Monday, 20 February 2012

One Major Honour to Manage England

So Harry Redknapp is the favourite to become the next England manager.

Ask most people their opinion and he is the first name that springs to mind.

But spend a little longer than just your gut reaction and you really start to question why.

Harry is doing a great job at Tottenham at the moment.

A really great job.

Perhaps though, the successful candidate should have done a bit more than just have a couple of good seasons of late.

After all, he took an underachieving Tottenham side into the Champions League during a period when Liverpool, Arsenal and now Chelsea all hurtled towards a rapid decline.

He’s not won anything with Tottenham.

In fact, his only major honour was an FA cup win with Portsmouth.

Splitting 2 spells at Portsmouth, was a brief and unsuccessful period at Southampton.

Preceded by 8 years doing a steady job with West Ham and his first role at Bournemouth.

Harry may be top of mind for most due to how well Tottenham have done this season and last.

But is the best man for the England job really a manager who has only 1 major honour to his name after 28 years in the role?

Not to mention he’s only ever had one season of Champions League football.

His experience of the English league will be great for knowing what assets he has available to him.

His one season mixing it with Europe’s elite won’t have given him much experience on the opposition.

As for Harry being the outstanding ‘English’ candidate - that just highlights the lack of top English managers at the moment.

Nothing more.

An Englishman will not do a better job than a ‘foreigner’ if he is not a better manager.

And with Euro 2012 fast approaching - decisiveness seems paramount.

But the English FA should not confuse decisiveness with haste.

A caretaker role now instead - can mean the decision on the long term future of the England national team be made in due course.

He will not have enough time anyway to shape the team his way.

It will be a case of steadying the ship in Poland and Ukraine as opposed to setting it a new course.

When the Republic of Ireland interviewed for the current position - Paul Jewell was the outstanding choice.

The FAI took their time over the decision and Giovanni Trapattoni appeared.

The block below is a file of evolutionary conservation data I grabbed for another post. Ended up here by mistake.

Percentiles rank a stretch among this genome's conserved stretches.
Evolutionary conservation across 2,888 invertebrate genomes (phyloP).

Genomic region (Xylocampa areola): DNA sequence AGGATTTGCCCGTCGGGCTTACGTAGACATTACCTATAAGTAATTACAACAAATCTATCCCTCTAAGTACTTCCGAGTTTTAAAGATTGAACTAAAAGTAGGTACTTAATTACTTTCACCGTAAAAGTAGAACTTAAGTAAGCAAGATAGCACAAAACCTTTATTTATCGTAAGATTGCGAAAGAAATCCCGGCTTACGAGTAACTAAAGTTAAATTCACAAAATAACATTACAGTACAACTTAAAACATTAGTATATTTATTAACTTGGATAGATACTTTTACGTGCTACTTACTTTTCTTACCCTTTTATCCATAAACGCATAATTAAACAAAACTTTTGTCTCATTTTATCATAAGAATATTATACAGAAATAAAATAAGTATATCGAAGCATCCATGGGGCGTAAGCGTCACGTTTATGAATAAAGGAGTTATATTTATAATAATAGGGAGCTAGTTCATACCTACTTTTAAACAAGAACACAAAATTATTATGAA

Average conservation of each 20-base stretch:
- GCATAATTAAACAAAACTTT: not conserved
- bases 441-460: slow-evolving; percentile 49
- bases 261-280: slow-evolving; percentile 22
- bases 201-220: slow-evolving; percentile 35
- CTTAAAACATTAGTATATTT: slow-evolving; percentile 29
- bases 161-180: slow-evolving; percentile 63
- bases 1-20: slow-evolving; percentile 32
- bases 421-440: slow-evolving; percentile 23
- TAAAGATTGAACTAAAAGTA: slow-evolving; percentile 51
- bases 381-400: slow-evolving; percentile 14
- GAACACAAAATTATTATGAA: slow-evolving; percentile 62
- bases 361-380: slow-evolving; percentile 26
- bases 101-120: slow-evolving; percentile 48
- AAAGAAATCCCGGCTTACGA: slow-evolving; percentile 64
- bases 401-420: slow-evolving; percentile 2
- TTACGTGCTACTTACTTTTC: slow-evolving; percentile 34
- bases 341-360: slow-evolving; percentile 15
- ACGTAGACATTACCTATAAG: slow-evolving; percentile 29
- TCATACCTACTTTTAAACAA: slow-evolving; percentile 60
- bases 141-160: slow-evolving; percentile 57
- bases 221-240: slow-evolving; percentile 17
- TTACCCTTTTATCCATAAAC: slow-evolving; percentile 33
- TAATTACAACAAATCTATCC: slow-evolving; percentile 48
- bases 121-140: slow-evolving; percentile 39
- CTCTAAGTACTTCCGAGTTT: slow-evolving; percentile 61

The landscape could shift dramatically come this summer too.

Jose Mourinho could become available.

Harry’s 1 major honour might need to total 3 if he’s to beat the Portuguese master tactician to the job.

If Martin O’Neill continues his surge up the table with Sunderland and takes fourth spot, would he be considered the outstanding candidate?

He has had relative little success in the English game too but has still won more major honours than Harry.

Coupled with a more sustained period of success.

Glenn Hoddle, Kevin Keegan and Steve McClaren had 1 major honour between them and all had a shot at the England hot-seat.

But it was Sven Goran Eriksson and Fabio Capello - with 32 major honours who are the only managers to have taken England to a quarter final of a major tournament since Euro ‘96.

If Fabio and his 16 major honours cannot make a success of this group of players - I’m not sure Harry and his 1 can do any different...

Monday, 13 February 2012

Becoming international manager has become a national debate

Fabio Capello is no longer in charge of the English football team.

Stepping down this week to leave the hotseat vacant for someone else to lead them out at Euro 2012.

There has been a lot of talk since, that the next English manager should be just that - English.

Some go as far as saying that the same rules should apply to international managers that do to international players.

If large countries like England, Germany or Italy were to insist on their national team manager being born in their own country, then I could understand.

They have such a large pool to choose from.

But Dutchman Gus Hiddink did more for South Korean football in his 2 years in charge then anyone in the previous 50.

Giovanni Trapattoni helped Ireland qualify for their first major tournament in 10 years.

In fact, Ireland have never qualified for a major tournament with an Irish manager.

The development of football in Africa has been helped enormously by an influx of ‘foreign’ managers over the past twenty years.

Greece won Euro 2004 under a German.

Portugal reached that same final under a Brazilian.

Russia are currently managed by a Dutchman.

How are the smaller countries supposed to develop if they are only allowed to choose from their own country.

And what happens to players who play for a country they weren’t born in?

Can Deco only manage Brazil?

Miroslav Klose manage Poland?

Patrick Vieira Senegal?

Or do the same rules apply to managers?